My overarching goal is to prepare students to recall or access their knowledge accurately and quickly. Universal Learning Design, a pedagogical philosophy emphasizing individual strengths and experiences, primarily influences my teaching. In that regard, to accommodate students’ diverse interests, learning styles, and prior knowledge, I employ a variety of approaches to teaching anthropology. Because students learn better through recalling information rather than rereading their textbook or notes, I encourage students to assist in review before exams through calling out answers and the whiteboard – e.g., creating a list of common primate locomotor forms from memory. In addition, I recommend that they practice expressing the material through informal presentations to one another throughout the lab. These practices allow students to use their personal experience and strengths to build upon their knowledge. 

I am also committed to upward critique in the classroom. For example, because learning human osteology is a time-intensive and iterative process, ongoing student feedback enables me to efficiently craft well-organized lessons that address that class’ particular needs. Mid-semester evaluations in the Physician Assistant anatomy course indicated that students would benefit from more breadth than depth. As a result, I adapted my teaching to cover topics less exhaustively in order to focus on making wider connections among anatomical structures. By inviting constructive comments from students, I empowered myself to improve as an instructor and will continue to do so.

To promote critical thinking skills, which are essential in any profession, I engage students using the Socratic method. Rather than replying with an answer, I ask specific guiding questions to bridge the gap between what the student already knows and what the student needs to learn. For example, when a student asked for assistance identifying a muscle in the forelimb, I responded with a series of pointed questions designed to reinforce and build upon their existing knowledge. In this case I asked the student to identify the compartment, origin, insertion, and innervation of the muscle in question. With this approach, the student correctly identified the muscle as the m. flexor carpi radialis. By the end of the course, this student became confident in identifications and began asking more advanced, second-order questions about function. This process bolsters students’ self-reliance and empowers them to learn independently outside the laboratory.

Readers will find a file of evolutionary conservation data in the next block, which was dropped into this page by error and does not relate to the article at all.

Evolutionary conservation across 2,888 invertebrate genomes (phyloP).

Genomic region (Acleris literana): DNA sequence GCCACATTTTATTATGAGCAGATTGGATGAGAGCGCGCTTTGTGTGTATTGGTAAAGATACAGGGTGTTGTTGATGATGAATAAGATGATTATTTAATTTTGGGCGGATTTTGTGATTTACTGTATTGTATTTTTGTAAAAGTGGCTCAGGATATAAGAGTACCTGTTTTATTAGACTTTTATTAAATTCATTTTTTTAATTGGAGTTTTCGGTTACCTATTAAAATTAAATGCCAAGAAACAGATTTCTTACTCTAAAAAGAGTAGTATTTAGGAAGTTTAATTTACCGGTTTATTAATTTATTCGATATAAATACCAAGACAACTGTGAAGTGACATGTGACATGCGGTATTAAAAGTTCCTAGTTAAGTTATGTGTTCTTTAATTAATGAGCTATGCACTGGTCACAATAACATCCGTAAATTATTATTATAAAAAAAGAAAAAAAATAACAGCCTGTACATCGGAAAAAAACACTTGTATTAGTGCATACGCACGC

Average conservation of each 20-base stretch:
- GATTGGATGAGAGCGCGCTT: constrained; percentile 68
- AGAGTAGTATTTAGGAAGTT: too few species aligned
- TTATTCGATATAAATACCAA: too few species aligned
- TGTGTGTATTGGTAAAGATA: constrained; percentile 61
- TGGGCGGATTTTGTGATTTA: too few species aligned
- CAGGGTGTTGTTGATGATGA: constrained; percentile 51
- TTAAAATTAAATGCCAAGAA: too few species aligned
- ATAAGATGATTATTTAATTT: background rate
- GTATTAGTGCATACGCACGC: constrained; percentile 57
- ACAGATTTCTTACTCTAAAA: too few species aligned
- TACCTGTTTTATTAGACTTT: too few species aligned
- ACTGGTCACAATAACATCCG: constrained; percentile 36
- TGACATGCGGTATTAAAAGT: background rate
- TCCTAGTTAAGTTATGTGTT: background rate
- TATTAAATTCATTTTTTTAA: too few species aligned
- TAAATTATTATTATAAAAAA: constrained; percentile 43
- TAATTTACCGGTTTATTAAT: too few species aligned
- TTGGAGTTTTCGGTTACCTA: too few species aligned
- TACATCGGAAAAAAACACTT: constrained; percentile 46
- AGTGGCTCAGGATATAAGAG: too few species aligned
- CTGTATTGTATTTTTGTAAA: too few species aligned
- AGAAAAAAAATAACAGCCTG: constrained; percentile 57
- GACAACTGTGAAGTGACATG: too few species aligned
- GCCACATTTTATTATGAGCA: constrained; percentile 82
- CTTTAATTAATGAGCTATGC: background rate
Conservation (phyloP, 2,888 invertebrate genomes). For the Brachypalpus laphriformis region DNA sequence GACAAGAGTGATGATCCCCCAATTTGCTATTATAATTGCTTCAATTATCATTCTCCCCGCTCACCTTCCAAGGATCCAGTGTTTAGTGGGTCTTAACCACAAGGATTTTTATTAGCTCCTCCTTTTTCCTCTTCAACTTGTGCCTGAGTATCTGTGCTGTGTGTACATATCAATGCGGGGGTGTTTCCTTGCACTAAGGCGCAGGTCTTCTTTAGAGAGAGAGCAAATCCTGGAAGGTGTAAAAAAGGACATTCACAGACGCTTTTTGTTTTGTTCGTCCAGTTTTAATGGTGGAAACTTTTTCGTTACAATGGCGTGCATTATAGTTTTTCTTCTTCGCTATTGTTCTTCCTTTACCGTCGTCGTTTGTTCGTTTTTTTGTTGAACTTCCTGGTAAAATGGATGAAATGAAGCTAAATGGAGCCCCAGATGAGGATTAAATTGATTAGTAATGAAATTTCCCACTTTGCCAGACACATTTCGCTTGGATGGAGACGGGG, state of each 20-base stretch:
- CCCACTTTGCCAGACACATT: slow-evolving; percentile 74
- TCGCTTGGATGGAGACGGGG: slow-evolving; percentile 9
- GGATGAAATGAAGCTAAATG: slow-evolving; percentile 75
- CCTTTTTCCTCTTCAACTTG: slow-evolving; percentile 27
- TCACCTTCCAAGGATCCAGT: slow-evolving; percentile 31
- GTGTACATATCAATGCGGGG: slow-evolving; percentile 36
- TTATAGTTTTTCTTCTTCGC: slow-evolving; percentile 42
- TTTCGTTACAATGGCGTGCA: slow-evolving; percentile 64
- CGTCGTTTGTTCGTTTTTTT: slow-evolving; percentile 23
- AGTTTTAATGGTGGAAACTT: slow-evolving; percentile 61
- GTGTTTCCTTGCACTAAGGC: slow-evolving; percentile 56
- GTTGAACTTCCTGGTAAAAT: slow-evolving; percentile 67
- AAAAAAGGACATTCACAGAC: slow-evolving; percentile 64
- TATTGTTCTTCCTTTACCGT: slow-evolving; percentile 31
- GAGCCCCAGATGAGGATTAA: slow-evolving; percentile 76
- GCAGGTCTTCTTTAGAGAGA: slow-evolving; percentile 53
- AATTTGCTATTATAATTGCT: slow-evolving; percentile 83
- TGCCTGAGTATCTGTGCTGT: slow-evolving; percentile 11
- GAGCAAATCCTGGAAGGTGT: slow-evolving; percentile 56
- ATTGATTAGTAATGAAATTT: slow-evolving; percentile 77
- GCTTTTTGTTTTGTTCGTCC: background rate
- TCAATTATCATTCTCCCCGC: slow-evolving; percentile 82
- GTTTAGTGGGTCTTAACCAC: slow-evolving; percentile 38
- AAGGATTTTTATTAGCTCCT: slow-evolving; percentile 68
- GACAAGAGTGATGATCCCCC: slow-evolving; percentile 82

My pedagogical strategies are dedicated to teaching in dynamic ways that will remain with the students long after they leave the classroom. My experiences teaching and mentoring have allowed me to share my enthusiasm for anthropology, and especially musculoskeletal anatomy. I am dedicated to continue working with intelligent and driven students, including underrepresented groups, to help shape a more inclusive future for science. 

Teaching Experience

Human Evolutionary Biology: I am currently the instructor of record for this introductory undergraduate course at Lehman, a minority-serving city college. This course includes lecture and lab components.

Human Gross Anatomy Laboratory Instructor: I served as a Lab Instructor in the cadaver lab at Duke University for two courses: Gross Anatomy for medical students, and Gross Anatomy for physician assistant students. I have delivered pre-lab lectures, demonstrated with models and pro-sections, and held office hours in the laboratory. I received positive course evaluations from students and lead instructors.

Student Mentoring: As a postdoctoral fellow, I have mentored museum interns in research design, data collection, and scientific writing. My goal for these students was to develop their skills in research design and literature review as they gained hands-on experience with skeletal materials. Initially, I worked closely with students as they piloted methods and designed projects. Over time, I encouraged students to work more independently but still met regularly to discuss their progress. In addition, I mentored four undergraduate students during graduate school. Typically I mentor undergraduates for their honors research and theses, but I also advise graduate students. One undergraduate (now medical student) co-authored an article for Science describing fossil hominin scapula anatomy (Churchill et al. 2013).